The Dimensions of Colour
Basics of Light and Shade
Basics of Colour Vision
- Trichomacy and Opponency
- Adaptation and Successive Contrast
- Colour Constancy
- Simultaneous Contrast and Assimilation
- What is colour?
- Answers to What is colour?
Subtractive Colour Mixing
Colour Mixing in Paints
Lightness and Chroma
Brightness and Saturation
Principles of Colour
We all know that the muscles of the iris can increase or decrease the size of the pupil in response to dimmer or brighter light respectively, but this mechanism is only a minor component of our ability to adjust to different light intensities. Alongside the shift between rod (low light) and cone vision, the main process involved is called adaptation, which refers to our ability to adjust the sensitivity of the receptor cells in the retina in response to the general level of illumination. On going into a darkened room we may at first see little or nothing, but as the sensitivity of our receptor cells slowly adjusts upwards, we begin to see more and more detail. On returning to a more brightly illuminated environment we much more rapidly (and sometimes painfully) adjust the sensitivity of those cells to the prevailing illumination.
The importance of adaptation to colour vision comes from the fact that the L, M and S cone systems can to a certain extent adapt independently to the prevailing illumination if one set of cones is more or less strongly stimulated than the others. For example under incandescent lighting, where the S cones are less strongly stimulated than the M or L cones, the former increase their relative sensitivity, causing the light to seem less strongly coloured than it otherwise would appear.
This adjustment of the input from the cones should not be (but often is) confused with colour constancy, which relates to the processing of that input into an interpretation as to the local colour of surfaces and the quality of the illumination.
AFTERIMAGES AND SUCCESSIVE CONTRAST
Figure 3.5. Afterimages and successive contrast. Stare fixedly at the centre of circle A for at least 20 seconds, then immediately look at the centre of circle B for about ten seconds, noting the changing afterimage. Each sector will display an afterimage the colour of the additive complement of the stimulus colour. Repeat the procedure, this time looking immediately at the centre of circle C. Now the colours of the afterimage in each sector will influence the appearance of the red colour in an example of successive contrast.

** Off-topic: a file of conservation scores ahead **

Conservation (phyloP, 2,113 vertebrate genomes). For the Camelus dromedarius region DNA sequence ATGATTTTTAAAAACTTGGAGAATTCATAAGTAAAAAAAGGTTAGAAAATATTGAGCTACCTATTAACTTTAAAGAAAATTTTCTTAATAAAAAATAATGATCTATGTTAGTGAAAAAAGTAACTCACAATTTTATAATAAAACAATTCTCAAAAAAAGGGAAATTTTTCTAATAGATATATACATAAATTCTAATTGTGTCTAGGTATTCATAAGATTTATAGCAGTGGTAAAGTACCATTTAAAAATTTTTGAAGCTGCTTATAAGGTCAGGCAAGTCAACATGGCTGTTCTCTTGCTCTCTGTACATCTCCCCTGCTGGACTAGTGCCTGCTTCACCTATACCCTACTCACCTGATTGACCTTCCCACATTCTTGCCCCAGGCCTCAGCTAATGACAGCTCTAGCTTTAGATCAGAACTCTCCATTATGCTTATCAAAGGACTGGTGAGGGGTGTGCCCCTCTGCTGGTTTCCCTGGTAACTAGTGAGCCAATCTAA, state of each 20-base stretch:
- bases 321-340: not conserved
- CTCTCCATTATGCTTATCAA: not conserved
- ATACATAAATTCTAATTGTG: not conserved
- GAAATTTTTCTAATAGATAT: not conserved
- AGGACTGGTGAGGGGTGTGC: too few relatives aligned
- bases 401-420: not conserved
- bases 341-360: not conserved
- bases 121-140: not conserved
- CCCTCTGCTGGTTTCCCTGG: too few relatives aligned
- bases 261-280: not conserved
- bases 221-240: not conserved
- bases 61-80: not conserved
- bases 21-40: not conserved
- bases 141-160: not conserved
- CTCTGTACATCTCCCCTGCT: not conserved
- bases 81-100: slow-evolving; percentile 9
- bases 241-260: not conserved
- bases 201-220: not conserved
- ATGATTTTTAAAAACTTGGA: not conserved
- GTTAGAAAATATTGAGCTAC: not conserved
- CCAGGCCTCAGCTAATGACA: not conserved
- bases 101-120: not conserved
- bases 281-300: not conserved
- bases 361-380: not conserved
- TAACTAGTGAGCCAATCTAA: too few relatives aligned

The coloured afterimages seen after exposing the eye to a coloured light for a period of time can be explained in terms of changes in the relative adaptation of the three cone types. After a period of exposure to coloured light, the cone type or types that are relatively weakly stimulated by that light, due to a paucity of certain wavelengths, become proportionately dark-adapted. When neutral light is restored, a temporary illusion of a light composed of the "missing" wavelengths is seen.
Ewald Hering discussed afterimages as evidence for his opponent model of colour vision, and very numerous subsequent authors down to the present have asserted that coloured afterimages take the colour of the opponent colour in Hering's system. They do not - they in fact take the colour of the additive complement - that colour of light that mixes with the stimulus to make white light. For example, the afterimage seen after viewing red is cyan, not green. Pridmore (2008) examines the history of this confusion, and points out that Hering himself never actually claimed that chromatic induction in coloured afterimages was an opponent process, only lightness induction. The afterimage takes the colour of the opposite stimulus, not the opposite colour experience.
The colour of an afterimage influences the apparent colour of objects viewed subsequently to the stimulus, a phenomenon known as successive contrast. For example in Figure 3.5C, the afterimages of red, yellow and magenta (the three colours that contain red light) dull the appearance of the red, while the afterimages of the other three colours intensifies it. Successive contrast thus also goes towards the additive complementary.
Successive contrast resulting from adaptation is the actual explanation of the phenomenon sometimes mislabelled "fatigue" of the eye - for example, the apparent dulling of a high-chroma red surface after being examined fixedly for a few seconds. In looking at a red object the L cones are not being "fatigued" any more than they are in looking at a white object - the effect is caused by the increased sensitivity of the other cone types.
For some effective demonstrations of coloured afterimages see here (link 1,2,3). The demonstration involving flashing colours (link 4) shows that a faint afterimage is noticeable even after a very short interval of viewing a high-chroma surface